Heart Failure with Preserved Ejection Fraction and Therapeutic Approaches: A Systematic Review and Meta-analysis

Aims: Evidence is still lacking regarding optimal treatment for patients with heart failure with preserved ejection fraction (HfPEF). Our objective is to present an individual evaluation for each of the current available heart failure medications using a meta-analytical model.

Methods and Results: Using meta-analytical techniques we assessed the impact of standard systolic heart failure medications on the combined endpoint of all-cause mortality and/or hospitalization for heart failure as a primary endpoint and on mortality and heart failure hospitalization as separate secondary endpoints for patients with HfPEF. Studies were heterogeneous (Q test, p=0.01) and a random effect model was adopted for analysis. A total of 22 randomized and prospective observational studies of 16,802 patients were included; mean follow up duration was 27 months. Only angiotensin converting enzyme inhibitors (ACEIs) significantly reduced the composite end point of all-cause mortality and /or hospitalization for heart failure (HR 0.74 & 95% CI [0.61-0.89], p=0.01). As for all-cause mortality, only ACEIs (HR 0.57 & 95% CI [0.45-0.71], p=0.005), beta blockers (HR 0.63 & 95% CI [0.41-0.98], p=0.03) and statins (HR 0.41 & 95% CI [0.23-0.72], p=0.001) offered a survival benefit. As for hospitalization for heart failure, only digoxin had a significant effect (HR 0.77 & 95% CI [0.61-0.98], p=0.02).                                                                                                                                                                        

Conclusions: Our analysis suggests that ACEI, beta blockers, statin and digoxin as potential medications that can improve outcomes in patients with HfPEF. However, prospective randomized studies are needed to better assess response to these medications.[4]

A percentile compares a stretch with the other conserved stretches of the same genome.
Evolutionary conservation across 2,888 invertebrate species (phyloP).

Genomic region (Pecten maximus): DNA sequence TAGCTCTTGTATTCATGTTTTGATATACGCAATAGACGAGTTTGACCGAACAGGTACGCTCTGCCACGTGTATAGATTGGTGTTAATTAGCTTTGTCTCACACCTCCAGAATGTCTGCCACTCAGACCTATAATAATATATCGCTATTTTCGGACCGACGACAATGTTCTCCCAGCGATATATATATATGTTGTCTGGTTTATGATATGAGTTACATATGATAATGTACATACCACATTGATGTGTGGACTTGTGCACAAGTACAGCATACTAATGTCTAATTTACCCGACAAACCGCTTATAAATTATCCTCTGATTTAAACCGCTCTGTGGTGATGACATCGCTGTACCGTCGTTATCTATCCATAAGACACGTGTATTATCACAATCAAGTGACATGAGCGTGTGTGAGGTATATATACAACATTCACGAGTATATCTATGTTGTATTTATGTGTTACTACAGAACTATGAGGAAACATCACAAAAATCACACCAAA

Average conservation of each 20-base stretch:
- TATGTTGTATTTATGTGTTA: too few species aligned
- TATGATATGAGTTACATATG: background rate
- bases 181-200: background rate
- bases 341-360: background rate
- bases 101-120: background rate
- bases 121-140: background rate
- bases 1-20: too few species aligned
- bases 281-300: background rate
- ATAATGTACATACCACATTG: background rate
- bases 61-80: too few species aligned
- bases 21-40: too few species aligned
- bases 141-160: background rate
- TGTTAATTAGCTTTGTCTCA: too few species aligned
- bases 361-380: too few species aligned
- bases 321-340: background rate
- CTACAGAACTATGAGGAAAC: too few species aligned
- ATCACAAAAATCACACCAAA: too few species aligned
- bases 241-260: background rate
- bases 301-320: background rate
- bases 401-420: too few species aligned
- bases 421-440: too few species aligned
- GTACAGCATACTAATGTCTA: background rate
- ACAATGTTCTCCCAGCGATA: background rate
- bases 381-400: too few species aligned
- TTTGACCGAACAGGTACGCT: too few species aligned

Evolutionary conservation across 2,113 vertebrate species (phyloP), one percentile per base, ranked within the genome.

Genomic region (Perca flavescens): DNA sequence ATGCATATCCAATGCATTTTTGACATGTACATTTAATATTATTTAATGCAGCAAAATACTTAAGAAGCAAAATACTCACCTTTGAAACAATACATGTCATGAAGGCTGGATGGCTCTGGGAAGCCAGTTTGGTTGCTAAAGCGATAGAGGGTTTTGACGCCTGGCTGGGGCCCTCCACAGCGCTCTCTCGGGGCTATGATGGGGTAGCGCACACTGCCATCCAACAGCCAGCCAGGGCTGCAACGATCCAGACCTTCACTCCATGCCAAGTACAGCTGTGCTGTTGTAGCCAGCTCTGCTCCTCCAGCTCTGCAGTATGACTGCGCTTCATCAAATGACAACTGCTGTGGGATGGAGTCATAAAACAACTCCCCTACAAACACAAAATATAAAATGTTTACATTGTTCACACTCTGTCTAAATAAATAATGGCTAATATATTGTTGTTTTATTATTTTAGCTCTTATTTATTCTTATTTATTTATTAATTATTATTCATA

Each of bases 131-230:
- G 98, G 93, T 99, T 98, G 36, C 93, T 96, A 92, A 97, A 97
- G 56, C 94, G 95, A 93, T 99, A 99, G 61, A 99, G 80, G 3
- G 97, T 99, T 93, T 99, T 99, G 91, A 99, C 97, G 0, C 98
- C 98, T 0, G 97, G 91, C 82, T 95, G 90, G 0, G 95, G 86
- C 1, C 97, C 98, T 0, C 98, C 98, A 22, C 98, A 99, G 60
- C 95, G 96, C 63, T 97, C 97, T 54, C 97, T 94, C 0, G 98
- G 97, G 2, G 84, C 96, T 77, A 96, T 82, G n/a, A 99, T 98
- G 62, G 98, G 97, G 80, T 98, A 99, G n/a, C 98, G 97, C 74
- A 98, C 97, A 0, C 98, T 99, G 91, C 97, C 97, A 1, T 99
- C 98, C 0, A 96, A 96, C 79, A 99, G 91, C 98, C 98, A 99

Left Ventricular Noncompaction: A Rare Cause of Heart Failure in a HIV Patient

Background: Heart failure in patients with human immunodeficiency virus (HIV) is often from dilated cardiomyopathy as a result of HIV itself, drug myotoxicity, secondary infections, or drug-induced atherosclerosis. Left ventricular noncompaction (LVNC) is a rare cardiac congenital abnormality which occurs due to early arrest of endomyocardial morphogenesis.

Case: A 47- year-old female patient with HIV presented with sudden onset shortness of breath and symptoms of congestive heart failure. Echocardiography showed noncompacted endocardium with reduced left ventricular function. She was subsequently diagnosed with LVNC.

Discussion: Multiple etiologies have been implicated in cardiomyopathy among HIV patients. LVNC is a rare cause of left ventricular failure, particularly in this population. Echocardiography plays a pivotal role in the diagnosis. Conclusion: It is often challenging to identify the underlying cause of cardiomyopathy in a patient with HIV. While LVNC is a rare cause of left ventricular failure, typical findings on echocardiography can obviate the need for a more complex evaluative strategy.[5]


[1] Kannel, W.B. and Belanger, A.J., 1991. Epidemiology of heart failure. American heart journal, 121(3), pp.951-957.

[2] Berry, C., Murdoch, D.R. and McMurray, J.J., 2001. Economics of chronic heart failure. European journal of heart failure, 3(3), pp.283-291.

[3] Xamoterol in Severe Heart Failure Study Group, 1990. Xamoterol in severe heart failure. The Lancet, 336(8706), pp.1-6.

[4] Makki, N. and Mals, A.B., 2014. Heart failure with preserved ejection fraction and therapeutic approaches: A systematic review and meta-analysis. Cardiology and Angiology: An International Journal, pp.332-346.

[5] Gruenebaum, D.D., Kalavakunta, J.K., Cohn, J.M. and Laird-Fick, H.S., 2015. Left Ventricular Noncompaction: A Rare Cause of Heart Failure in a HIV Patient. Journal of Advances in Medicine and Medical Research, pp.270-274.